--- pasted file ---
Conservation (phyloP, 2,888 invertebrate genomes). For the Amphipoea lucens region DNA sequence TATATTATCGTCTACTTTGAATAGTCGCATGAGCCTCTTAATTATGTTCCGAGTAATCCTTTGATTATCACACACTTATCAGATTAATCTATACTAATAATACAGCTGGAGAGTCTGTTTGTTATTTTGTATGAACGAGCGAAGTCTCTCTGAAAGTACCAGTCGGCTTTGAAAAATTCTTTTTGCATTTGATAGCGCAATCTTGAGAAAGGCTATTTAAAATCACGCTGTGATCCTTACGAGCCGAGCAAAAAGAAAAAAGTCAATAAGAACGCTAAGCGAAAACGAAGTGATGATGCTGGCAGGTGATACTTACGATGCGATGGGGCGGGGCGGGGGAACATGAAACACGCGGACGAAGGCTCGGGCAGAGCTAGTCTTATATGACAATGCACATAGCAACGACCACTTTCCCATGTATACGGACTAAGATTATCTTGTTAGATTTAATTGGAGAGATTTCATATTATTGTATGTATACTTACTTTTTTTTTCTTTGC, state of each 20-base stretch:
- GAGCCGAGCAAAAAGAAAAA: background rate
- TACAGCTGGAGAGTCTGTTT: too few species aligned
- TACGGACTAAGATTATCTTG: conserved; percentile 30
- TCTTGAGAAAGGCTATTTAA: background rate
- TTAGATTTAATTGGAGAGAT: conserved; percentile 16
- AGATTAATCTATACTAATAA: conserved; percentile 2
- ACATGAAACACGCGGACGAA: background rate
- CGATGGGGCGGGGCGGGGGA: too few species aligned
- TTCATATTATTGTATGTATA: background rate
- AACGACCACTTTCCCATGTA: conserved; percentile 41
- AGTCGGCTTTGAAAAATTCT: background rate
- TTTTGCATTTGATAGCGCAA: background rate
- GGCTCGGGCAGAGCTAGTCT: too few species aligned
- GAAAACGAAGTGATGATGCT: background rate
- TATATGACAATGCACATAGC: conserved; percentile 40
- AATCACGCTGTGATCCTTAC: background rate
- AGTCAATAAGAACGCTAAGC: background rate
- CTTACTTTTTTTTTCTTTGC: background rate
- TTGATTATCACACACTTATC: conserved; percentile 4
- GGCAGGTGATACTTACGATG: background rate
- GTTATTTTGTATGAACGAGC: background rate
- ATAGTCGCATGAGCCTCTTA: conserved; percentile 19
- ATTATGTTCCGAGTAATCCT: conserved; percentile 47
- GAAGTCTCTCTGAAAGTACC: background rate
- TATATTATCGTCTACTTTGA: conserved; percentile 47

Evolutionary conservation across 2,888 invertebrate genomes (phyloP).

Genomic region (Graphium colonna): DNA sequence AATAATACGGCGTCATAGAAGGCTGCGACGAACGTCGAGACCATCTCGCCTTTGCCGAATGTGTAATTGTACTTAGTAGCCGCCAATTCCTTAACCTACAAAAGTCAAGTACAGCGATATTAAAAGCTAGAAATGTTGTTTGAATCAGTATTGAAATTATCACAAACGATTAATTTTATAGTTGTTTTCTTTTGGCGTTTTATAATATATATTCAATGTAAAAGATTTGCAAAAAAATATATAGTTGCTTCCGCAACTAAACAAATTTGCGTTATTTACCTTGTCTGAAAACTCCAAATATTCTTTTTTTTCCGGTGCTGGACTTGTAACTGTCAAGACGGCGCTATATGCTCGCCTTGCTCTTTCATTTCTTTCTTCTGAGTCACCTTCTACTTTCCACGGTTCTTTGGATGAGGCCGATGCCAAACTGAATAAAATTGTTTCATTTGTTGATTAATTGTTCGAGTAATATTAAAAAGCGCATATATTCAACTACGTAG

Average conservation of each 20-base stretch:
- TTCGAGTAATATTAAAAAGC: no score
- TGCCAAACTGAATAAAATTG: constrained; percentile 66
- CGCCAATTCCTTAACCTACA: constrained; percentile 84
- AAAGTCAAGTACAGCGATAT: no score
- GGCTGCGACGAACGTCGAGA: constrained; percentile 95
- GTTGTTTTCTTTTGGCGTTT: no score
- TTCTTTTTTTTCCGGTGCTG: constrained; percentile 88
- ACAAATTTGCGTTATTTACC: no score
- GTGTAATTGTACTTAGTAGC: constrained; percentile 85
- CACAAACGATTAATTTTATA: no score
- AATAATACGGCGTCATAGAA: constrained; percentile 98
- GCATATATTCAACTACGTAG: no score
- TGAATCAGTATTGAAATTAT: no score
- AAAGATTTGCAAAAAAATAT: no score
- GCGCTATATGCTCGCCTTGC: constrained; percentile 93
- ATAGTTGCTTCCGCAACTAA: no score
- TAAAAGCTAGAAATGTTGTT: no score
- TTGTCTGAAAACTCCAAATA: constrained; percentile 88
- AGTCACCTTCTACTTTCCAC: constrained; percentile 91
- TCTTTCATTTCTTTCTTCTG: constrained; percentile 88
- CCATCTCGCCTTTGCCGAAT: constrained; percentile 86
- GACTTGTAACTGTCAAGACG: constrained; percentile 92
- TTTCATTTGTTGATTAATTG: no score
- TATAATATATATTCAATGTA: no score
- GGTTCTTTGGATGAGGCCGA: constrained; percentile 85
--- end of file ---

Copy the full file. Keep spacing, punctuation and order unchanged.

Conservation (phyloP, 2,888 invertebrate genomes). For the Amphipoea lucens region DNA sequence TATATTATCGTCTACTTTGAATAGTCGCATGAGCCTCTTAATTATGTTCCGAGTAATCCTTTGATTATCACACACTTATCAGATTAATCTATACTAATAATACAGCTGGAGAGTCTGTTTGTTATTTTGTATGAACGAGCGAAGTCTCTCTGAAAGTACCAGTCGGCTTTGAAAAATTCTTTTTGCATTTGATAGCGCAATCTTGAGAAAGGCTATTTAAAATCACGCTGTGATCCTTACGAGCCGAGCAAAAAGAAAAAAGTCAATAAGAACGCTAAGCGAAAACGAAGTGATGATGCTGGCAGGTGATACTTACGATGCGATGGGGCGGGGCGGGGGAACATGAAACACGCGGACGAAGGCTCGGGCAGAGCTAGTCTTATATGACAATGCACATAGCAACGACCACTTTCCCATGTATACGGACTAAGATTATCTTGTTAGATTTAATTGGAGAGATTTCATATTATTGTATGTATACTTACTTTTTTTTTCTTTGC, state of each 20-base stretch:
- GAGCCGAGCAAAAAGAAAAA: background rate
- TACAGCTGGAGAGTCTGTTT: too few species aligned
- TACGGACTAAGATTATCTTG: conserved; percentile 30
- TCTTGAGAAAGGCTATTTAA: background rate
- TTAGATTTAATTGGAGAGAT: conserved; percentile 16
- AGATTAATCTATACTAATAA: conserved; percentile 2
- ACATGAAACACGCGGACGAA: background rate
- CGATGGGGCGGGGCGGGGGA: too few species aligned
- TTCATATTATTGTATGTATA: background rate
- AACGACCACTTTCCCATGTA: conserved; percentile 41
- AGTCGGCTTTGAAAAATTCT: background rate
- TTTTGCATTTGATAGCGCAA: background rate
- GGCTCGGGCAGAGCTAGTCT: too few species aligned
- GAAAACGAAGTGATGATGCT: background rate
- TATATGACAATGCACATAGC: conserved; percentile 40
- AATCACGCTGTGATCCTTAC: background rate
- AGTCAATAAGAACGCTAAGC: background rate
- CTTACTTTTTTTTTCTTTGC: background rate
- TTGATTATCACACACTTATC: conserved; percentile 4
- GGCAGGTGATACTTACGATG: background rate
- GTTATTTTGTATGAACGAGC: background rate
- ATAGTCGCATGAGCCTCTTA: conserved; percentile 19
- ATTATGTTCCGAGTAATCCT: conserved; percentile 47
- GAAGTCTCTCTGAAAGTACC: background rate
- TATATTATCGTCTACTTTGA: conserved; percentile 47

Evolutionary conservation across 2,888 invertebrate genomes (phyloP).

Genomic region (Graphium colonna): DNA sequence AATAATACGGCGTCATAGAAGGCTGCGACGAACGTCGAGACCATCTCGCCTTTGCCGAATGTGTAATTGTACTTAGTAGCCGCCAATTCCTTAACCTACAAAAGTCAAGTACAGCGATATTAAAAGCTAGAAATGTTGTTTGAATCAGTATTGAAATTATCACAAACGATTAATTTTATAGTTGTTTTCTTTTGGCGTTTTATAATATATATTCAATGTAAAAGATTTGCAAAAAAATATATAGTTGCTTCCGCAACTAAACAAATTTGCGTTATTTACCTTGTCTGAAAACTCCAAATATTCTTTTTTTTCCGGTGCTGGACTTGTAACTGTCAAGACGGCGCTATATGCTCGCCTTGCTCTTTCATTTCTTTCTTCTGAGTCACCTTCTACTTTCCACGGTTCTTTGGATGAGGCCGATGCCAAACTGAATAAAATTGTTTCATTTGTTGATTAATTGTTCGAGTAATATTAAAAAGCGCATATATTCAACTACGTAG

Average conservation of each 20-base stretch:
- TTCGAGTAATATTAAAAAGC: no score
- TGCCAAACTGAATAAAATTG: constrained; percentile 66
- CGCCAATTCCTTAACCTACA: constrained; percentile 84
- AAAGTCAAGTACAGCGATAT: no score
- GGCTGCGACGAACGTCGAGA: constrained; percentile 95
- GTTGTTTTCTTTTGGCGTTT: no score
- TTCTTTTTTTTCCGGTGCTG: constrained; percentile 88
- ACAAATTTGCGTTATTTACC: no score
- GTGTAATTGTACTTAGTAGC: constrained; percentile 85
- CACAAACGATTAATTTTATA: no score
- AATAATACGGCGTCATAGAA: constrained; percentile 98
- GCATATATTCAACTACGTAG: no score
- TGAATCAGTATTGAAATTAT: no score
- AAAGATTTGCAAAAAAATAT: no score
- GCGCTATATGCTCGCCTTGC: constrained; percentile 93
- ATAGTTGCTTCCGCAACTAA: no score
- TAAAAGCTAGAAATGTTGTT: no score
- TTGTCTGAAAACTCCAAATA: constrained; percentile 88
- AGTCACCTTCTACTTTCCAC: constrained; percentile 91
- TCTTTCATTTCTTTCTTCTG: constrained; percentile 88
- CCATCTCGCCTTTGCCGAAT: constrained; percentile 86
- GACTTGTAACTGTCAAGACG: constrained; percentile 92
- TTTCATTTGTTGATTAATTG: no score
- TATAATATATATTCAATGTA: no score
- GGTTCTTTGGATGAGGCCGA: constrained; percentile 85